Friday, January 21, 2011

How Not to Review The Gates and Scoundrels...

8 August 2010 and 21 January 2011

The ABC TV show The Gates imagines what it would be like if the communities in which the American uber capitalist class lives were populated by vampires and werewolves. The problem such a show has right off the bat, however, is that even vampires and werewolves are not as scary as the unreal real housewives of The Real Housewives and the contestants on Donald Trump's The Apprentice are.

But seriously folks, The Gates shows that you can't judge a TV show by its first episode. The arcs of the show, including the mythology arcs, have, in my opinion really gotten interesting during the last several episodes.

The problem is that critics aren't watching and writing about The Gates anymore. Unfortunately, so much contemporary TV criticism is far too similar to film criticism. So many TV critics, rather like film critics, review the first episode of a TV programme, often lukewarmly, and never return to revisit the show after the first episode. This may work for an anthology show where each episode is pretty much a little movie unto itself but it doesn't work for shows like ABC's The Gates or The Scoundrels, which are more like novels than shows in which everything is wrapped up in a tiny bow in forty-two minutes. Reviewing one episode of a novelistic or arc show is actually akin to watching ten minutes of a movie, doing a review of the film based on this ten minutes of viewing, and never returning to the film to review the rest of it afterwards.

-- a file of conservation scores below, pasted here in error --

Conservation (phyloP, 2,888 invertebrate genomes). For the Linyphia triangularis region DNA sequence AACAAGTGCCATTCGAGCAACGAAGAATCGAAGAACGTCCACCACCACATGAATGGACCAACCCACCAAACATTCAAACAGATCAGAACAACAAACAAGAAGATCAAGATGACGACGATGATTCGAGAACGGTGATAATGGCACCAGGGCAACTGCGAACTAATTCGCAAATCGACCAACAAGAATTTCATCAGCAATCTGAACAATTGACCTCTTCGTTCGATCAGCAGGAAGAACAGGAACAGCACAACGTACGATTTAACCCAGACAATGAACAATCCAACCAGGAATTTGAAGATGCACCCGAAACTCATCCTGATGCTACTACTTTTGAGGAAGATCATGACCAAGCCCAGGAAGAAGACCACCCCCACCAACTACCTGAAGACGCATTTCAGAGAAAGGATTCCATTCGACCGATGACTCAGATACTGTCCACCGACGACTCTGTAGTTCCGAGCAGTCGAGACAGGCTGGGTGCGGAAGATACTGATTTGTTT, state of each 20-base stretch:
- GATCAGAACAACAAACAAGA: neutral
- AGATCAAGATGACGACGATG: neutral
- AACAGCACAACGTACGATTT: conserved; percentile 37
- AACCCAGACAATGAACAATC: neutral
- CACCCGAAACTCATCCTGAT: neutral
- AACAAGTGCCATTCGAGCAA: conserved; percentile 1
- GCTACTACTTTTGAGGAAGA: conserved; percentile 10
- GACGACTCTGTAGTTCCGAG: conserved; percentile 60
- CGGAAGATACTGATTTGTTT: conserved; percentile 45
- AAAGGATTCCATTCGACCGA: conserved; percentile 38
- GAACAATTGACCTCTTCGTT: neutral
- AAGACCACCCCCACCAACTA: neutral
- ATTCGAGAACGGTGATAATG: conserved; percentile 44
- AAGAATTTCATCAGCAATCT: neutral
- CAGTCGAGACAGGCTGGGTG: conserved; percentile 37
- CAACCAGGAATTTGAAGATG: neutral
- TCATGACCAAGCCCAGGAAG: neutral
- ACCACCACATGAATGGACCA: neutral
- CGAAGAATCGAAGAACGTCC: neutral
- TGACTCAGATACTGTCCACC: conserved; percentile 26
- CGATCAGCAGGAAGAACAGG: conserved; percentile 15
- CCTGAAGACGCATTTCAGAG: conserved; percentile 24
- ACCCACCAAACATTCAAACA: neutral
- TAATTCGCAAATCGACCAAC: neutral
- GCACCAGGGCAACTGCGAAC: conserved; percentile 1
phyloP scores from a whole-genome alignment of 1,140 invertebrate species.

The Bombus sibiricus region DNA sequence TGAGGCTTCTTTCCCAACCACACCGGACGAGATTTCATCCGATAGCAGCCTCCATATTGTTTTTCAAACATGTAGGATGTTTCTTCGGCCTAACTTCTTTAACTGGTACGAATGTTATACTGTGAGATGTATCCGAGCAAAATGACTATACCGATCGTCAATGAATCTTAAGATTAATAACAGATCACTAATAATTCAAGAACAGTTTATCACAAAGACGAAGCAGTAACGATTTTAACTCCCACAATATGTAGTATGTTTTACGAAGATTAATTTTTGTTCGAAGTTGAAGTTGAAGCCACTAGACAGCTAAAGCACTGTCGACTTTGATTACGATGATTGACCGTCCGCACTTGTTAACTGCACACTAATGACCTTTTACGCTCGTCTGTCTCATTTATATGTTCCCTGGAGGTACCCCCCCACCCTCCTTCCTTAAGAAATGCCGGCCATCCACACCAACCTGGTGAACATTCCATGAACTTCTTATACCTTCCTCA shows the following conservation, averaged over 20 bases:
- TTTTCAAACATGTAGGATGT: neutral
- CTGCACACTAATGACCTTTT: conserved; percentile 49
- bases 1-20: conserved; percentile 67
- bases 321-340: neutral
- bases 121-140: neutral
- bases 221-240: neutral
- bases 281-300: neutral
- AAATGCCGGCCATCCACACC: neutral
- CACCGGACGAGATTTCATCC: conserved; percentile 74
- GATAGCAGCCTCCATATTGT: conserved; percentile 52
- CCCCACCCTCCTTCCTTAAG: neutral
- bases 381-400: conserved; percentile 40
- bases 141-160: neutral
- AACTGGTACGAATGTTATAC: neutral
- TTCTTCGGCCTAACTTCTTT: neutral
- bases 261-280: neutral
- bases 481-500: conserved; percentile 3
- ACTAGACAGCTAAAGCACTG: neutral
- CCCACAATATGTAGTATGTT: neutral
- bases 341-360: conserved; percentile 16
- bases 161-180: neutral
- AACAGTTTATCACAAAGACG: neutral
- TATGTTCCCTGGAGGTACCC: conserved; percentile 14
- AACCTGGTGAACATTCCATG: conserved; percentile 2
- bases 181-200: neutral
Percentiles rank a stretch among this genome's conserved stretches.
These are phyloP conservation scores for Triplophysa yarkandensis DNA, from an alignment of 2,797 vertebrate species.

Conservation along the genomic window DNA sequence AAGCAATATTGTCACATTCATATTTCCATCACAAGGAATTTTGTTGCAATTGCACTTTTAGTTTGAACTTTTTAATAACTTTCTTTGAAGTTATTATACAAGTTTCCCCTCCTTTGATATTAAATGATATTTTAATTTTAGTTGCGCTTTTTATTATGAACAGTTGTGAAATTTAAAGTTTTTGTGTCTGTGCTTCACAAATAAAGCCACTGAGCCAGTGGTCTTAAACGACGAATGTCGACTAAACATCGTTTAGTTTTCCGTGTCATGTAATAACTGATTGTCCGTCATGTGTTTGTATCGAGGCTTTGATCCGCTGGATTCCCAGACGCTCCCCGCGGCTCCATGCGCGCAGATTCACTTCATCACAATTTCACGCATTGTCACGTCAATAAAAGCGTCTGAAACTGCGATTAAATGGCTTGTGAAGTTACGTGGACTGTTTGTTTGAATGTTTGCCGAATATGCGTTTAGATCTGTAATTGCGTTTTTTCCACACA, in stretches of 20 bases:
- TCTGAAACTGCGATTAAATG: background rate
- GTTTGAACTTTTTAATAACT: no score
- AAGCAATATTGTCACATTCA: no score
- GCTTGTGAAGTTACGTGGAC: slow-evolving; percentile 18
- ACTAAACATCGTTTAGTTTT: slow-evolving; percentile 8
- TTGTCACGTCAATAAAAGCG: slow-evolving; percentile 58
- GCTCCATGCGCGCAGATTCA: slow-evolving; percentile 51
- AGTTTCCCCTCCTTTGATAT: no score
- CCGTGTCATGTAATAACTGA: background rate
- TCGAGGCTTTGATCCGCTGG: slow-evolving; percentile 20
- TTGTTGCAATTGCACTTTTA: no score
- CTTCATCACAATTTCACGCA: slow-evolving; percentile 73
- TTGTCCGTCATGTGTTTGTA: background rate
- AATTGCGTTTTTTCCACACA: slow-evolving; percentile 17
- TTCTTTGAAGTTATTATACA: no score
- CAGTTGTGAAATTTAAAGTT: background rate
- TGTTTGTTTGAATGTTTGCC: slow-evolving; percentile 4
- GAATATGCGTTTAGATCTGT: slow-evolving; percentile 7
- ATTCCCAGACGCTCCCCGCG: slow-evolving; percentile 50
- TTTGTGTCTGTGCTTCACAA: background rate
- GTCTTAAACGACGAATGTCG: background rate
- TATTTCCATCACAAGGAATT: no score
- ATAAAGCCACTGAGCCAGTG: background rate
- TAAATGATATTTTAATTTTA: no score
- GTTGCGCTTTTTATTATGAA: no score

Sadly I think both ABC's Scoundrels (the American remake of the New Zealand TV show Outrageous Fortune) and The Gates will go into the ever growing dustbin of good shows canceled before their time on commercial American TV (both shows have since I wrote this have been canceled). Shows on commercial American TV are, unfortunately, judged by and large by the canons of commodity aestheticism, where quality is determined by how big the audience is and by how much one can charge advertisers as a result in the first few episodes of the show.

I have to wonder what role reviews, problematic reviews, played in the demise of both shows. Did some potential viewers read the reviews and not bother to watch both shows? Probably not because I suspect that most viewers pay little attention to reviews in an age when anyone with a computer and access to the internet can be a reviewer. So why then did The Gates and Scoundrels fail? Did many of those who watched the first episodes of these arc shows give up on them after a single episode because they didn't grab the viewers attention within sixty minutes? Given the rise of ADD generations in the wake of Jaws, Star Wars, rock videos, and cell phones. I suspect that there may be some truth to this hypothesis.

For reviews of Scoundrels see
For reviews of The Gates see

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